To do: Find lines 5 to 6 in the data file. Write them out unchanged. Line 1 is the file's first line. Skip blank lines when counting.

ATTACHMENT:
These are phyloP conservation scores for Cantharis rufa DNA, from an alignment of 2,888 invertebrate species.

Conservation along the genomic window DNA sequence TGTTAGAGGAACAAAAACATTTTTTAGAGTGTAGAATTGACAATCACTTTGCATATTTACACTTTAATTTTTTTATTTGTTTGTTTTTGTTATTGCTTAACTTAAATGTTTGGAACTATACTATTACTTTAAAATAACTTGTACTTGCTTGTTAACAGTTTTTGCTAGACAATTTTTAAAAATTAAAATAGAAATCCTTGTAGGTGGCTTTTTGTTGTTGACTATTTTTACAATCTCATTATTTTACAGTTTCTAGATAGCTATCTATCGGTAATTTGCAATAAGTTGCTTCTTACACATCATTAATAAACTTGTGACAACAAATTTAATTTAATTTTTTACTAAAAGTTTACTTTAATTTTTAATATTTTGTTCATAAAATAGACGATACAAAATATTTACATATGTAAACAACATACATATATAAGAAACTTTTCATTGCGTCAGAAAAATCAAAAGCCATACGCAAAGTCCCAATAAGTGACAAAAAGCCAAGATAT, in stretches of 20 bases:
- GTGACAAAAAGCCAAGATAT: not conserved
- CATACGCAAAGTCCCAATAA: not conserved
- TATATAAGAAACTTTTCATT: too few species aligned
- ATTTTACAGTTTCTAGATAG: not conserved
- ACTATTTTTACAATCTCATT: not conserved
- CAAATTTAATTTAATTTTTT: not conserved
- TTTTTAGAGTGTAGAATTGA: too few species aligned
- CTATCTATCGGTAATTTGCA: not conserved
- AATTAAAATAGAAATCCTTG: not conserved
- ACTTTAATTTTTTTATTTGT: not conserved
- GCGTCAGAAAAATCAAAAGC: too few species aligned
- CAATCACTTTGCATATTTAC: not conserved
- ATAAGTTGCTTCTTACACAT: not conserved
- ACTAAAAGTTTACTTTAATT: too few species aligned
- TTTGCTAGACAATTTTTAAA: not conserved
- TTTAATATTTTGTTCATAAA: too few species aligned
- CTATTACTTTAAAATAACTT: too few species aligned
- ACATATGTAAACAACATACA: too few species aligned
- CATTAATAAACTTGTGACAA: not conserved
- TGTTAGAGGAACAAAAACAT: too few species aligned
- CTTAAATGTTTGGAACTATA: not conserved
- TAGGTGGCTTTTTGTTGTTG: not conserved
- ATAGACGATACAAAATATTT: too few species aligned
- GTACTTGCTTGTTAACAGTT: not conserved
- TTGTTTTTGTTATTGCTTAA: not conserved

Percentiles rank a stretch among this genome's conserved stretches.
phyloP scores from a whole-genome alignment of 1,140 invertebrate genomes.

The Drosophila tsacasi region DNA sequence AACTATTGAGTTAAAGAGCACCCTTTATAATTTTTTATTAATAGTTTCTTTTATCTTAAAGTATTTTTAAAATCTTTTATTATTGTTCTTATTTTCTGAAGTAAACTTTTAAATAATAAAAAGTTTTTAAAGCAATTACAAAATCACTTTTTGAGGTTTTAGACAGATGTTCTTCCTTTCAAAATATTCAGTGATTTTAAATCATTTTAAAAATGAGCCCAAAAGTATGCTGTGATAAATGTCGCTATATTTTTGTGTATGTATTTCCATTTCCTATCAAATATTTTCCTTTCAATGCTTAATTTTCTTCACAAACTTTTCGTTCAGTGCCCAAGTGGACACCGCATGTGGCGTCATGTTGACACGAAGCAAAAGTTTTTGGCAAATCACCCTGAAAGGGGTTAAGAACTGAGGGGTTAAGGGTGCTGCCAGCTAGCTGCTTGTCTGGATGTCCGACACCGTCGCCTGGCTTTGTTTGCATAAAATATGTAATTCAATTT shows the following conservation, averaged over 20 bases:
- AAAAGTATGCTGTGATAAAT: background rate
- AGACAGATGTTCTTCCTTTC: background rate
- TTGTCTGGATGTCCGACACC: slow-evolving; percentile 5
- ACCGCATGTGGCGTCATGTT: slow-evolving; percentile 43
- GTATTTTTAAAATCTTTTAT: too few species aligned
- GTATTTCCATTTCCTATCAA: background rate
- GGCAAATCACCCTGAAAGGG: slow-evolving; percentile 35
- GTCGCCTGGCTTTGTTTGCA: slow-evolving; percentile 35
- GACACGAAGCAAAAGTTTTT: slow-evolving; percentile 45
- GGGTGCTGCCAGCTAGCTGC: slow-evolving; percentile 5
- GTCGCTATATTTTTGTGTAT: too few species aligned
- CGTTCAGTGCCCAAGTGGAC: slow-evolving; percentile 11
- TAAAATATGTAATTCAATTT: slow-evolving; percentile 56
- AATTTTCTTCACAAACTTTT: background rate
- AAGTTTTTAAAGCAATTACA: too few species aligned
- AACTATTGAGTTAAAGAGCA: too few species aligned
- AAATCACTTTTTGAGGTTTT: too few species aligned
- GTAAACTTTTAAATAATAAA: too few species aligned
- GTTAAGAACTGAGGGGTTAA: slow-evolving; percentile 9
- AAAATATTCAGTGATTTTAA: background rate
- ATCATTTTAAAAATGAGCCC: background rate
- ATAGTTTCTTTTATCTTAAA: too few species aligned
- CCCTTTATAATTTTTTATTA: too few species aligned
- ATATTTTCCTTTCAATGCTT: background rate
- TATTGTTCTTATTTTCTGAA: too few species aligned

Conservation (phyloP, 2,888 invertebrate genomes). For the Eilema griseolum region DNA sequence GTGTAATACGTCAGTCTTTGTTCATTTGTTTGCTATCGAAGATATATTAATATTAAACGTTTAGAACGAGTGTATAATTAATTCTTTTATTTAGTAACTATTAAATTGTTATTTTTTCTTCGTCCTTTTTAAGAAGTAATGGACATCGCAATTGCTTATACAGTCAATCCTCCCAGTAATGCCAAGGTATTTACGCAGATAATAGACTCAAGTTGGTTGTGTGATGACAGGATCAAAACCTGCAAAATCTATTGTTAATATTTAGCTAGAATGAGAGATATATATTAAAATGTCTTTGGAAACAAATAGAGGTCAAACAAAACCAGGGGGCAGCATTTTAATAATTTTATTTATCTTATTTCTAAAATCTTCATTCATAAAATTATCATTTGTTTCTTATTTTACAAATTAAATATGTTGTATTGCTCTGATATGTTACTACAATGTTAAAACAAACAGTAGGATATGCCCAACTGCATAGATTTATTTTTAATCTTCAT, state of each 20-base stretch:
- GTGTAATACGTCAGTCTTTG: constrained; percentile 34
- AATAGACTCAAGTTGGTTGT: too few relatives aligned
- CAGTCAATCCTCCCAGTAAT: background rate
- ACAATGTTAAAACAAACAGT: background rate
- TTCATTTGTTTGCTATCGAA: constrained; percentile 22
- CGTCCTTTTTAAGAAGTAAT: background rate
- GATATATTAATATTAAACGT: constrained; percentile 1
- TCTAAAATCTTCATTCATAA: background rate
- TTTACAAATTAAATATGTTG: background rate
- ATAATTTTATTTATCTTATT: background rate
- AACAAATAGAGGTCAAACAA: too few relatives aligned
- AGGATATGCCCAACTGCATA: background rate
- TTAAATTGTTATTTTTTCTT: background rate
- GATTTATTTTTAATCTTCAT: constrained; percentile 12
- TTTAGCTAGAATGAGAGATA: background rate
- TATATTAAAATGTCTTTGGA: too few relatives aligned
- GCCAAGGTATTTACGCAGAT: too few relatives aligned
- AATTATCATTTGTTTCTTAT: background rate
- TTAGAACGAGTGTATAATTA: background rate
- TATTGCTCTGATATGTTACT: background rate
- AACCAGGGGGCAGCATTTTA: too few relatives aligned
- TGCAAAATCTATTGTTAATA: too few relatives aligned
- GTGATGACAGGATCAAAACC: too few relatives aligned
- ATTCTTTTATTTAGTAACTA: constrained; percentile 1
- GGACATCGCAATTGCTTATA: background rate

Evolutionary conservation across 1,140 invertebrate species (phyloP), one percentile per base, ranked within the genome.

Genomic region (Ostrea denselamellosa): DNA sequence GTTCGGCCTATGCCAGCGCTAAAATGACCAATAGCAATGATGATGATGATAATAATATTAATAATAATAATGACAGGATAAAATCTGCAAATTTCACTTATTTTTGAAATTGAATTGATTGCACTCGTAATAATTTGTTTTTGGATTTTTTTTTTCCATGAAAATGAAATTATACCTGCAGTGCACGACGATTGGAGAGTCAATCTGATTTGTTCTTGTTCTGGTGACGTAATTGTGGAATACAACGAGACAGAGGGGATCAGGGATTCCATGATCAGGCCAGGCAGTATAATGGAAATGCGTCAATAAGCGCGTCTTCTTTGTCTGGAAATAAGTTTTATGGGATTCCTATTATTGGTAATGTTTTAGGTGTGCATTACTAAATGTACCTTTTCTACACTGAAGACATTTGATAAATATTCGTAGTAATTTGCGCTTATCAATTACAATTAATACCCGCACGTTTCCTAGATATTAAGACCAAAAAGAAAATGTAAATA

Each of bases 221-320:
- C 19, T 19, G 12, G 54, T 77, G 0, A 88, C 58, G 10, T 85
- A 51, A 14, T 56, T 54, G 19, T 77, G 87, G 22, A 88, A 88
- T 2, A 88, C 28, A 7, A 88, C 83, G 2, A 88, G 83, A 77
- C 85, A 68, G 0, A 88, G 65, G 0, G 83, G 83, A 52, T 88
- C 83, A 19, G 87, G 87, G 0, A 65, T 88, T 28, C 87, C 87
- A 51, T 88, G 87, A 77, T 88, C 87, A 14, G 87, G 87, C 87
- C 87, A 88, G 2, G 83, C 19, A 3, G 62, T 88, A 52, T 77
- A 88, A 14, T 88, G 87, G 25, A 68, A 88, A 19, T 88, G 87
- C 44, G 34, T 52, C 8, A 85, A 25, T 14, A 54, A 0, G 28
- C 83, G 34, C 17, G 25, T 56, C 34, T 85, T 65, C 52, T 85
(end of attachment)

- TATATAAGAAACTTTTCATT: too few species aligned
- ATTTTACAGTTTCTAGATAG: not conserved